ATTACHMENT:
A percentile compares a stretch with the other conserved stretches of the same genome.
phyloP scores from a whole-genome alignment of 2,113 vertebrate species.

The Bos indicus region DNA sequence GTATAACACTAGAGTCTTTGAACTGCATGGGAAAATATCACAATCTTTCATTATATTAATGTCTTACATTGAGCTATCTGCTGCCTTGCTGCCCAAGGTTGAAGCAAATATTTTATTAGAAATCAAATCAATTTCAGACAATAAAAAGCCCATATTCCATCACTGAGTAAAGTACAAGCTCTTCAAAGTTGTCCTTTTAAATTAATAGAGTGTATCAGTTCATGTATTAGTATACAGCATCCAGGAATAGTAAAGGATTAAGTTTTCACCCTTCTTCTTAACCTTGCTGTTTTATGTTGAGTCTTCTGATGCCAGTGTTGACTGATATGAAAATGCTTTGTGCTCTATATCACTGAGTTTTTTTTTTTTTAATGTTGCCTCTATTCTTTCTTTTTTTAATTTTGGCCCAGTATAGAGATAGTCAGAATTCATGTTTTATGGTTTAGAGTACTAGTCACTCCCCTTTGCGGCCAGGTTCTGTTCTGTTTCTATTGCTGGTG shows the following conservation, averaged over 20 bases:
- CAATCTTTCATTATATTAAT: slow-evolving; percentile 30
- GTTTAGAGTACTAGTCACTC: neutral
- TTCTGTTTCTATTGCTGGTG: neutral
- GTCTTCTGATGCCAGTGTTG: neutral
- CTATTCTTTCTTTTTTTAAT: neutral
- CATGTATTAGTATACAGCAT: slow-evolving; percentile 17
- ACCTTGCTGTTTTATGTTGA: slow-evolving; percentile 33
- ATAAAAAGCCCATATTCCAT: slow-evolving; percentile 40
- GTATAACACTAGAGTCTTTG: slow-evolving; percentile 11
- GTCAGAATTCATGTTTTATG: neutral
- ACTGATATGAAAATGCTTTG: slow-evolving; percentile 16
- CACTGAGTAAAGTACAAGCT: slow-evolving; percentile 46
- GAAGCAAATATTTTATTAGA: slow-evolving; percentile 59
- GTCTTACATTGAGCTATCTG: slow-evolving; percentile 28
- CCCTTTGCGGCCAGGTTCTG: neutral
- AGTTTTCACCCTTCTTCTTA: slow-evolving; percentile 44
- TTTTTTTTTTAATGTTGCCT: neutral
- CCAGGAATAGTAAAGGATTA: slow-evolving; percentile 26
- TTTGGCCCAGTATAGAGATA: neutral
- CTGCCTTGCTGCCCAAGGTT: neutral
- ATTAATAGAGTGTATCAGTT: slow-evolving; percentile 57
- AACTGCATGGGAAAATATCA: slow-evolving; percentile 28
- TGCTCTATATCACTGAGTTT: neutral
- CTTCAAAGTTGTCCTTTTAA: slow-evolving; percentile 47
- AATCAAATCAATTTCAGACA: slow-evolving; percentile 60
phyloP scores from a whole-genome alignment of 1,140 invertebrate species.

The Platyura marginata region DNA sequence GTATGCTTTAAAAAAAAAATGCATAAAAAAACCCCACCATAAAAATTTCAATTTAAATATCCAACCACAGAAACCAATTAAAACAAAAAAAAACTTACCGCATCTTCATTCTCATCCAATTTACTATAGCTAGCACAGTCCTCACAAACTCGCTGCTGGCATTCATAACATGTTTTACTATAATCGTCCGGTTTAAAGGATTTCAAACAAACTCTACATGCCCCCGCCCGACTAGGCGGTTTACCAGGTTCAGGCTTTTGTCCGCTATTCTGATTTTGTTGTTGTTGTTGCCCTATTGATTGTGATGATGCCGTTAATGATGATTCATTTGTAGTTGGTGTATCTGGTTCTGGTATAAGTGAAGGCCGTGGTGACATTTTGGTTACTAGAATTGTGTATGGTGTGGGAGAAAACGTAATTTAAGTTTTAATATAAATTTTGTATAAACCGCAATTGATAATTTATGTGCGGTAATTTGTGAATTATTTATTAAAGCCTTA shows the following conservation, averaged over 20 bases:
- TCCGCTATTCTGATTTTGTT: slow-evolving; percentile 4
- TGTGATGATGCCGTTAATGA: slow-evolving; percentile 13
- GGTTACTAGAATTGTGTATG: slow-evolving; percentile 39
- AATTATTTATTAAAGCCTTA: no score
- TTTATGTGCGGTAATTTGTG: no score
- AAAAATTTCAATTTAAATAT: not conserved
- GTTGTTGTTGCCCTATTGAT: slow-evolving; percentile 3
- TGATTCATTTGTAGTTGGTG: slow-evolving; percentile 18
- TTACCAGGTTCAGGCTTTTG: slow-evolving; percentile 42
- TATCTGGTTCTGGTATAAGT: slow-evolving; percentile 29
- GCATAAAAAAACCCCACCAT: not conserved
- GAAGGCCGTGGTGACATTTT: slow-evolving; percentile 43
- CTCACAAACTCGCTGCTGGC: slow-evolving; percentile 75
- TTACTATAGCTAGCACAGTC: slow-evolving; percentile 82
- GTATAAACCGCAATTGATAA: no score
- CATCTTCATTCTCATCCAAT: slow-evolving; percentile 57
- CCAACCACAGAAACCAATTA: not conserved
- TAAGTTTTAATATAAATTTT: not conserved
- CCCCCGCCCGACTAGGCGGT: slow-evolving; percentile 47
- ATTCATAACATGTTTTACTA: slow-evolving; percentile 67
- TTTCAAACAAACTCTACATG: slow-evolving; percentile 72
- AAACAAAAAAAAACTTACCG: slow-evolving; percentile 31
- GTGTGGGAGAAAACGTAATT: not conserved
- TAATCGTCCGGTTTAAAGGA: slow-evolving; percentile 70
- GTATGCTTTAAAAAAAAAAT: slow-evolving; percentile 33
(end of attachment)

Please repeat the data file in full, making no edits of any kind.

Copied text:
A percentile compares a stretch with the other conserved stretches of the same genome.
phyloP scores from a whole-genome alignment of 2,113 vertebrate species.

The Bos indicus region DNA sequence GTATAACACTAGAGTCTTTGAACTGCATGGGAAAATATCACAATCTTTCATTATATTAATGTCTTACATTGAGCTATCTGCTGCCTTGCTGCCCAAGGTTGAAGCAAATATTTTATTAGAAATCAAATCAATTTCAGACAATAAAAAGCCCATATTCCATCACTGAGTAAAGTACAAGCTCTTCAAAGTTGTCCTTTTAAATTAATAGAGTGTATCAGTTCATGTATTAGTATACAGCATCCAGGAATAGTAAAGGATTAAGTTTTCACCCTTCTTCTTAACCTTGCTGTTTTATGTTGAGTCTTCTGATGCCAGTGTTGACTGATATGAAAATGCTTTGTGCTCTATATCACTGAGTTTTTTTTTTTTTAATGTTGCCTCTATTCTTTCTTTTTTTAATTTTGGCCCAGTATAGAGATAGTCAGAATTCATGTTTTATGGTTTAGAGTACTAGTCACTCCCCTTTGCGGCCAGGTTCTGTTCTGTTTCTATTGCTGGTG shows the following conservation, averaged over 20 bases:
- CAATCTTTCATTATATTAAT: slow-evolving; percentile 30
- GTTTAGAGTACTAGTCACTC: neutral
- TTCTGTTTCTATTGCTGGTG: neutral
- GTCTTCTGATGCCAGTGTTG: neutral
- CTATTCTTTCTTTTTTTAAT: neutral
- CATGTATTAGTATACAGCAT: slow-evolving; percentile 17
- ACCTTGCTGTTTTATGTTGA: slow-evolving; percentile 33
- ATAAAAAGCCCATATTCCAT: slow-evolving; percentile 40
- GTATAACACTAGAGTCTTTG: slow-evolving; percentile 11
- GTCAGAATTCATGTTTTATG: neutral
- ACTGATATGAAAATGCTTTG: slow-evolving; percentile 16
- CACTGAGTAAAGTACAAGCT: slow-evolving; percentile 46
- GAAGCAAATATTTTATTAGA: slow-evolving; percentile 59
- GTCTTACATTGAGCTATCTG: slow-evolving; percentile 28
- CCCTTTGCGGCCAGGTTCTG: neutral
- AGTTTTCACCCTTCTTCTTA: slow-evolving; percentile 44
- TTTTTTTTTTAATGTTGCCT: neutral
- CCAGGAATAGTAAAGGATTA: slow-evolving; percentile 26
- TTTGGCCCAGTATAGAGATA: neutral
- CTGCCTTGCTGCCCAAGGTT: neutral
- ATTAATAGAGTGTATCAGTT: slow-evolving; percentile 57
- AACTGCATGGGAAAATATCA: slow-evolving; percentile 28
- TGCTCTATATCACTGAGTTT: neutral
- CTTCAAAGTTGTCCTTTTAA: slow-evolving; percentile 47
- AATCAAATCAATTTCAGACA: slow-evolving; percentile 60
phyloP scores from a whole-genome alignment of 1,140 invertebrate species.

The Platyura marginata region DNA sequence GTATGCTTTAAAAAAAAAATGCATAAAAAAACCCCACCATAAAAATTTCAATTTAAATATCCAACCACAGAAACCAATTAAAACAAAAAAAAACTTACCGCATCTTCATTCTCATCCAATTTACTATAGCTAGCACAGTCCTCACAAACTCGCTGCTGGCATTCATAACATGTTTTACTATAATCGTCCGGTTTAAAGGATTTCAAACAAACTCTACATGCCCCCGCCCGACTAGGCGGTTTACCAGGTTCAGGCTTTTGTCCGCTATTCTGATTTTGTTGTTGTTGTTGCCCTATTGATTGTGATGATGCCGTTAATGATGATTCATTTGTAGTTGGTGTATCTGGTTCTGGTATAAGTGAAGGCCGTGGTGACATTTTGGTTACTAGAATTGTGTATGGTGTGGGAGAAAACGTAATTTAAGTTTTAATATAAATTTTGTATAAACCGCAATTGATAATTTATGTGCGGTAATTTGTGAATTATTTATTAAAGCCTTA shows the following conservation, averaged over 20 bases:
- TCCGCTATTCTGATTTTGTT: slow-evolving; percentile 4
- TGTGATGATGCCGTTAATGA: slow-evolving; percentile 13
- GGTTACTAGAATTGTGTATG: slow-evolving; percentile 39
- AATTATTTATTAAAGCCTTA: no score
- TTTATGTGCGGTAATTTGTG: no score
- AAAAATTTCAATTTAAATAT: not conserved
- GTTGTTGTTGCCCTATTGAT: slow-evolving; percentile 3
- TGATTCATTTGTAGTTGGTG: slow-evolving; percentile 18
- TTACCAGGTTCAGGCTTTTG: slow-evolving; percentile 42
- TATCTGGTTCTGGTATAAGT: slow-evolving; percentile 29
- GCATAAAAAAACCCCACCAT: not conserved
- GAAGGCCGTGGTGACATTTT: slow-evolving; percentile 43
- CTCACAAACTCGCTGCTGGC: slow-evolving; percentile 75
- TTACTATAGCTAGCACAGTC: slow-evolving; percentile 82
- GTATAAACCGCAATTGATAA: no score
- CATCTTCATTCTCATCCAAT: slow-evolving; percentile 57
- CCAACCACAGAAACCAATTA: not conserved
- TAAGTTTTAATATAAATTTT: not conserved
- CCCCCGCCCGACTAGGCGGT: slow-evolving; percentile 47
- ATTCATAACATGTTTTACTA: slow-evolving; percentile 67
- TTTCAAACAAACTCTACATG: slow-evolving; percentile 72
- AAACAAAAAAAAACTTACCG: slow-evolving; percentile 31
- GTGTGGGAGAAAACGTAATT: not conserved
- TAATCGTCCGGTTTAAAGGA: slow-evolving; percentile 70
- GTATGCTTTAAAAAAAAAAT: slow-evolving; percentile 33